The sable and the roan antelope equinus) belong to a genus nearly related to the oryxes, with which they form a group or subfamily.
Many species of antelope are found, mostly in small numbers, including the kudu, hartebeest, the sable and roan antelope, the white tailed and the brindled gnu, waterbuck, red buck, duiker, blesbok, palla, springbuck (numerous), steinbok, grysbok and klipspringer.
The sable and roan antelopes are distinguished from Oryx by the stout and thickly ringed horns rising vertically from a ridge over the eyes at an obtuse angle to the plane of the lower part of the face, and then sweeping backwards in a bold curve.
They are Mount Guyot (6636 ft.), Clingman Dome (6619 ft.), Mount Le Conte (6612 ft.), Mount Curtis (6568 ft.), Mount Safford (6535 ft.), Mount Love (6443 ft.), Mount Henry (6373(6373 ft.), Roan Mountain (6313 ft.), Luftee Knob (6232 ft.), Peck Peak (6232 ft.), Raven Knob (6230 ft.), Mount Collins (6188 ft.), Tricorner Knob (6188 ft.), Thermometer Knob (6157 ft.), Oconee Mountain (6135 ft.), and Master Knob (6013 ft.).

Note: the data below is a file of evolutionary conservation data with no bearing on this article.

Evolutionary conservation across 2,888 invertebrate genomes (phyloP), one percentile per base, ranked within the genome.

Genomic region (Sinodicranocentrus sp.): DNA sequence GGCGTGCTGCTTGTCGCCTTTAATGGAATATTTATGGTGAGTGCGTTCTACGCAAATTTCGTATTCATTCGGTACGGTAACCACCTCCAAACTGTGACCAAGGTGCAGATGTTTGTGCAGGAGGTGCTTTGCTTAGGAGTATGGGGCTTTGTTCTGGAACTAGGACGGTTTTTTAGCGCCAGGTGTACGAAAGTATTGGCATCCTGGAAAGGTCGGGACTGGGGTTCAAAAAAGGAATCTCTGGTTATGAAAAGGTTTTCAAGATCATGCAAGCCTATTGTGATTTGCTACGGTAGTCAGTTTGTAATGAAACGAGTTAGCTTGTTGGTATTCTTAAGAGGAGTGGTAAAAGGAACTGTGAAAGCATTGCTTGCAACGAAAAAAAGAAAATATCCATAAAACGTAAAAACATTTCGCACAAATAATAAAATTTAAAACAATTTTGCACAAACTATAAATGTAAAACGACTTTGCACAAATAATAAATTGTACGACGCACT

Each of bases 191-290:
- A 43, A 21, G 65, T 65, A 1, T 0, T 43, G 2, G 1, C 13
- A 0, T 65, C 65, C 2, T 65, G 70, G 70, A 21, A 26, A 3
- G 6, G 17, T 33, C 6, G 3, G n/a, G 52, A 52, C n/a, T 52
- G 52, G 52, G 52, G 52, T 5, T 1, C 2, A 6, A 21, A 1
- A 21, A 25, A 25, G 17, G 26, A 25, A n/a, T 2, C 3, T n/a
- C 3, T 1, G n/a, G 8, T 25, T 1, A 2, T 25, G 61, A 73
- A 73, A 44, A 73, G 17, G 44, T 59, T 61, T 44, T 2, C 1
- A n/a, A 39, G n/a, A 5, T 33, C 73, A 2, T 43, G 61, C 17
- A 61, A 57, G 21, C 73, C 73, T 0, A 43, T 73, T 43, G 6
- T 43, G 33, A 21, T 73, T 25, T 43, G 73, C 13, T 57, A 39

The second group, which is mainly African, but also represented in Syria, is that of the Hippotraginae, typified by the sable antelope (Hip potragus niger) and roan antelope (H.
Blackish when adult; while the lighter-coloured and larger roan antelope has a much wider distribution.